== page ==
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Introduction to Software Engineering - CSA2030. Dr. Ernest Cachia Department of Computer Science & A. I. Introduction . Generic definition: “The building of software systems” (coined ~1960s). D. L. Parnas[1987]: “The multi-person construction of multi-version software”.

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introduction to software engineering csa2030

Introduction to Software Engineering - CSA2030

Dr. Ernest Cachia

Department of Computer Science & A. I.

introduction
Introduction
  • Generic definition: “The building of software systems” (coined ~1960s).
  • D. L. Parnas[1987]: “The multi-person construction of multi-version software”.
  • Software engineering includes programming but is NOT programming.
  • Therefore…good programmers are not necessarily good software engineers!

(C) Dr. Ernest Cachia, 1997

Dept. of Computer Science and A. I., University of Malta

summary of course cont
Summary of Course(cont…)
  • The aim of this course is to acquaint attendees with some of the fundamental principles of the “still-teething” science of software engineering (SE)
  • The location and relation of SE with respect to other Computer Science disciplines will be clearly explained

(C) Dr. Ernest Cachia, 1997

Dept. of Computer Science and A. I., University of Malta

cont summary of course
(...cont.)Summary of Course
  • It is hoped that this course will highlight the major trends, approaches and techniques used in the development of “sound” software systems.

(C) Dr. Ernest Cachia, 1997

Dept. of Computer Science and A. I., University of Malta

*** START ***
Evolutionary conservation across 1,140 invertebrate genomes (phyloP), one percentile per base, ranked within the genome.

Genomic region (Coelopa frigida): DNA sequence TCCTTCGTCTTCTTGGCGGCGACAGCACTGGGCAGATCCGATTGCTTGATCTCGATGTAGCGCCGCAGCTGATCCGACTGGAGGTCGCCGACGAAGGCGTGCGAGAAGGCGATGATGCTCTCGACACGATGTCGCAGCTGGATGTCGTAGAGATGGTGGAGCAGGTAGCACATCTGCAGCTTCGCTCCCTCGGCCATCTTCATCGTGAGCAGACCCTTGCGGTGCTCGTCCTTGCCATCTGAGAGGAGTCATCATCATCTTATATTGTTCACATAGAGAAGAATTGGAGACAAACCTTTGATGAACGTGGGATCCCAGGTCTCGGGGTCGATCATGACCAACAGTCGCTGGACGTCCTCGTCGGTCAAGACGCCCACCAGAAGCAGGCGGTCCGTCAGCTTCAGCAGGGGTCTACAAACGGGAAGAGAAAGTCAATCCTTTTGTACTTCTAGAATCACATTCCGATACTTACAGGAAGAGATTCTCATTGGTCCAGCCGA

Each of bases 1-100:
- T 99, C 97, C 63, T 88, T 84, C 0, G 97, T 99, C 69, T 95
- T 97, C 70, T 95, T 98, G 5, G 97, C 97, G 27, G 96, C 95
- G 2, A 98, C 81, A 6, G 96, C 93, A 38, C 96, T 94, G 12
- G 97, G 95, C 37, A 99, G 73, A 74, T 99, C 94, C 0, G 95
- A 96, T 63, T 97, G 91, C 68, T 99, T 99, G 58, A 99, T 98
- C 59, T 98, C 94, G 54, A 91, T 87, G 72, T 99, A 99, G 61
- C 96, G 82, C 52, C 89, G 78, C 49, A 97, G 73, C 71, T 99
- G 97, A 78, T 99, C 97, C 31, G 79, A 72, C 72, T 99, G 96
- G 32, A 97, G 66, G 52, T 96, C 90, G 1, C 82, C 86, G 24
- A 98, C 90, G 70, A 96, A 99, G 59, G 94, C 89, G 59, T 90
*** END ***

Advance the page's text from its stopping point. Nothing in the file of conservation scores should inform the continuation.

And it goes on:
who should you be
Who should you be?
  • You should be equipped with the following:
    • Interest in the subject area in general
    • Basic programming skills (nothing fancy)
    • Normal understanding of structured programming principles (e.g. CSA1010)
    • Ability to think in a structured manner
    • Ability to adhere to discipline in your actions
    • Ability to keep an open mind in the face of radically new approaches

(C) Dr. Ernest Cachia, 1997

Dept. of Computer Science and A. I., University of Malta

software engineering overview
Software Engineering overview
  • The final goal of SE is to build a complete multi-application (usually commercial) software system of considerable complexity and of partial, ideally full, “provability”.
  • To attain such pretentious aims SE must also be able to effectively bring together the efforts of more than one individual to focus on (usually) one common system.

(C) Dr. Ernest Cachia, 1997

Dept. of Computer Science and A. I., University of Malta

the situation till very lately
The situation (till very lately)
  • Programming made substantial advances:
    • Algorithm theory and studies
    • Data structure theory
    • Programming language design and application
    • Introduction of structured programming
    • Application and design of 4th Generation languages
  • BUT…programming only is not enough for the development of large software systems!

(C) Dr. Ernest Cachia, 1997

Dept. of Computer Science and A. I., University of Malta

a then emerging problem
A (then) emerging problem
  • Software development done solely using traditional programming techniques
  • Computers become more popular - fast
  • Their potential is better recognised
  • Software demands become more serious
  • Software sophistication rockets
  • Sophistication requires more complex s/w
  • Complex s/w is generally large in size
  • Programming is targeted at user-specific small-scale problems